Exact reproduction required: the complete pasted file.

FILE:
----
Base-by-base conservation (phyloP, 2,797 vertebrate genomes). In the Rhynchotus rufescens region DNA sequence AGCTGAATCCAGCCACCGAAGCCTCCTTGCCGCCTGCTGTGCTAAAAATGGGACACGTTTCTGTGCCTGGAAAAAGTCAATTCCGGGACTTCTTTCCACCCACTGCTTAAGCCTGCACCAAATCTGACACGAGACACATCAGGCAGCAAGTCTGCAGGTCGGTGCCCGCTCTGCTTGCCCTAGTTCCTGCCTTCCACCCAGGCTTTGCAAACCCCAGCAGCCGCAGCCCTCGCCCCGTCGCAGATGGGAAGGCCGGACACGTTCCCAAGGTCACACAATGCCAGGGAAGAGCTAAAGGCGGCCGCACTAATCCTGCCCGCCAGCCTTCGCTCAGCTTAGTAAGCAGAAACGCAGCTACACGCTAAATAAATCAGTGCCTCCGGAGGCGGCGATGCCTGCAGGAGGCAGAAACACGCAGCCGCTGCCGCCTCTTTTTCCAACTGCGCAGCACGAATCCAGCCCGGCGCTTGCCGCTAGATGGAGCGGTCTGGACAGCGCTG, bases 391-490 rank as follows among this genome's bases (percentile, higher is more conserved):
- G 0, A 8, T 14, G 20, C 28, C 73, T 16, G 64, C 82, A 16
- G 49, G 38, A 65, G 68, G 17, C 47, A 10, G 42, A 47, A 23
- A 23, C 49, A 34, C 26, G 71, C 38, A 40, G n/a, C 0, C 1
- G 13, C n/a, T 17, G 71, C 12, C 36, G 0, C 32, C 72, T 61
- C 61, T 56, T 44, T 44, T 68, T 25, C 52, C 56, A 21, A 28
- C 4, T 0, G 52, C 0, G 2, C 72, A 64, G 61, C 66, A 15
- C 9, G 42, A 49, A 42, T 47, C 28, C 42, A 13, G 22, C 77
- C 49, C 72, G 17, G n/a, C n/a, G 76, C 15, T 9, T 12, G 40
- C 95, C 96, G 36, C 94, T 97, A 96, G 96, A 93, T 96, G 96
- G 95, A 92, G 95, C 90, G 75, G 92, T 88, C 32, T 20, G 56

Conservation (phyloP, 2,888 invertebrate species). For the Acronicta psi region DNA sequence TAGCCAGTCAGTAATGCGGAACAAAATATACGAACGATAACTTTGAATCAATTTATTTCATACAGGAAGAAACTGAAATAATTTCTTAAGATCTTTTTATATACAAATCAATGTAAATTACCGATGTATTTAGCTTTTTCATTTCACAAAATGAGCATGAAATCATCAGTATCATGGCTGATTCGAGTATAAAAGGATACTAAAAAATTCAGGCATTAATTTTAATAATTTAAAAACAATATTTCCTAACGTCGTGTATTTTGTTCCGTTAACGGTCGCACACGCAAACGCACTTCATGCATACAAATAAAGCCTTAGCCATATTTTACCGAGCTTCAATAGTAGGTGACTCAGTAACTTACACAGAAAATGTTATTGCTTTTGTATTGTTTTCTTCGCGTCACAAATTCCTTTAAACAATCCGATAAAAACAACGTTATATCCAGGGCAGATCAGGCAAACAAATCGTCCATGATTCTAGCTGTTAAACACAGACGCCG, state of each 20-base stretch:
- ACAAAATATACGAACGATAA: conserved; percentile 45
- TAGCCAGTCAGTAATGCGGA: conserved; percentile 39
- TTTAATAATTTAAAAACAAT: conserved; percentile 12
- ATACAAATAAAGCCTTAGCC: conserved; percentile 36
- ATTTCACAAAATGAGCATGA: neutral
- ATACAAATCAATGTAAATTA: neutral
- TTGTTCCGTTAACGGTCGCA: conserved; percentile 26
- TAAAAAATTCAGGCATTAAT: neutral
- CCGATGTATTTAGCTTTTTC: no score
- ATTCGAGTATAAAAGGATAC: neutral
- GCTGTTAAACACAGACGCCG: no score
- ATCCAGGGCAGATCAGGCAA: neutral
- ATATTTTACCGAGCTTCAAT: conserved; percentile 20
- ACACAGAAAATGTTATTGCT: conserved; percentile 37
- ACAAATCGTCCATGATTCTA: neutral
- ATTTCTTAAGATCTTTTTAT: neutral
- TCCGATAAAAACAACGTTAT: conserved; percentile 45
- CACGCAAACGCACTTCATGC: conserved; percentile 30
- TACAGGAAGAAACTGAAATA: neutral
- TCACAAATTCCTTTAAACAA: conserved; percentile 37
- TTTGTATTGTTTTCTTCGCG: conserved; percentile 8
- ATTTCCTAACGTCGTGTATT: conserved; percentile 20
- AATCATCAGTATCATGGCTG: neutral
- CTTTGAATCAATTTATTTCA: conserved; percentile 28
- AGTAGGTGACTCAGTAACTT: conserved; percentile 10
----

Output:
Base-by-base conservation (phyloP, 2,797 vertebrate genomes). In the Rhynchotus rufescens region DNA sequence AGCTGAATCCAGCCACCGAAGCCTCCTTGCCGCCTGCTGTGCTAAAAATGGGACACGTTTCTGTGCCTGGAAAAAGTCAATTCCGGGACTTCTTTCCACCCACTGCTTAAGCCTGCACCAAATCTGACACGAGACACATCAGGCAGCAAGTCTGCAGGTCGGTGCCCGCTCTGCTTGCCCTAGTTCCTGCCTTCCACCCAGGCTTTGCAAACCCCAGCAGCCGCAGCCCTCGCCCCGTCGCAGATGGGAAGGCCGGACACGTTCCCAAGGTCACACAATGCCAGGGAAGAGCTAAAGGCGGCCGCACTAATCCTGCCCGCCAGCCTTCGCTCAGCTTAGTAAGCAGAAACGCAGCTACACGCTAAATAAATCAGTGCCTCCGGAGGCGGCGATGCCTGCAGGAGGCAGAAACACGCAGCCGCTGCCGCCTCTTTTTCCAACTGCGCAGCACGAATCCAGCCCGGCGCTTGCCGCTAGATGGAGCGGTCTGGACAGCGCTG, bases 391-490 rank as follows among this genome's bases (percentile, higher is more conserved):
- G 0, A 8, T 14, G 20, C 28, C 73, T 16, G 64, C 82, A 16
- G 49, G 38, A 65, G 68, G 17, C 47, A 10, G 42, A 47, A 23
- A 23, C 49, A 34, C 26, G 71, C 38, A 40, G n/a, C 0, C 1
- G 13, C n/a, T 17, G 71, C 12, C 36, G 0, C 32, C 72, T 61
- C 61, T 56, T 44, T 44, T 68, T 25, C 52, C 56, A 21, A 28
- C 4, T 0, G 52, C 0, G 2, C 72, A 64, G 61, C 66, A 15
- C 9, G 42, A 49, A 42, T 47, C 28, C 42, A 13, G 22, C 77
- C 49, C 72, G 17, G n/a, C n/a, G 76, C 15, T 9, T 12, G 40
- C 95, C 96, G 36, C 94, T 97, A 96, G 96, A 93, T 96, G 96
- G 95, A 92, G 95, C 90, G 75, G 92, T 88, C 32, T 20, G 56

Conservation (phyloP, 2,888 invertebrate species). For the Acronicta psi region DNA sequence TAGCCAGTCAGTAATGCGGAACAAAATATACGAACGATAACTTTGAATCAATTTATTTCATACAGGAAGAAACTGAAATAATTTCTTAAGATCTTTTTATATACAAATCAATGTAAATTACCGATGTATTTAGCTTTTTCATTTCACAAAATGAGCATGAAATCATCAGTATCATGGCTGATTCGAGTATAAAAGGATACTAAAAAATTCAGGCATTAATTTTAATAATTTAAAAACAATATTTCCTAACGTCGTGTATTTTGTTCCGTTAACGGTCGCACACGCAAACGCACTTCATGCATACAAATAAAGCCTTAGCCATATTTTACCGAGCTTCAATAGTAGGTGACTCAGTAACTTACACAGAAAATGTTATTGCTTTTGTATTGTTTTCTTCGCGTCACAAATTCCTTTAAACAATCCGATAAAAACAACGTTATATCCAGGGCAGATCAGGCAAACAAATCGTCCATGATTCTAGCTGTTAAACACAGACGCCG, state of each 20-base stretch:
- ACAAAATATACGAACGATAA: conserved; percentile 45
- TAGCCAGTCAGTAATGCGGA: conserved; percentile 39
- TTTAATAATTTAAAAACAAT: conserved; percentile 12
- ATACAAATAAAGCCTTAGCC: conserved; percentile 36
- ATTTCACAAAATGAGCATGA: neutral
- ATACAAATCAATGTAAATTA: neutral
- TTGTTCCGTTAACGGTCGCA: conserved; percentile 26
- TAAAAAATTCAGGCATTAAT: neutral
- CCGATGTATTTAGCTTTTTC: no score
- ATTCGAGTATAAAAGGATAC: neutral
- GCTGTTAAACACAGACGCCG: no score
- ATCCAGGGCAGATCAGGCAA: neutral
- ATATTTTACCGAGCTTCAAT: conserved; percentile 20
- ACACAGAAAATGTTATTGCT: conserved; percentile 37
- ACAAATCGTCCATGATTCTA: neutral
- ATTTCTTAAGATCTTTTTAT: neutral
- TCCGATAAAAACAACGTTAT: conserved; percentile 45
- CACGCAAACGCACTTCATGC: conserved; percentile 30
- TACAGGAAGAAACTGAAATA: neutral
- TCACAAATTCCTTTAAACAA: conserved; percentile 37
- TTTGTATTGTTTTCTTCGCG: conserved; percentile 8
- ATTTCCTAACGTCGTGTATT: conserved; percentile 20
- AATCATCAGTATCATGGCTG: neutral
- CTTTGAATCAATTTATTTCA: conserved; percentile 28
- AGTAGGTGACTCAGTAACTT: conserved; percentile 10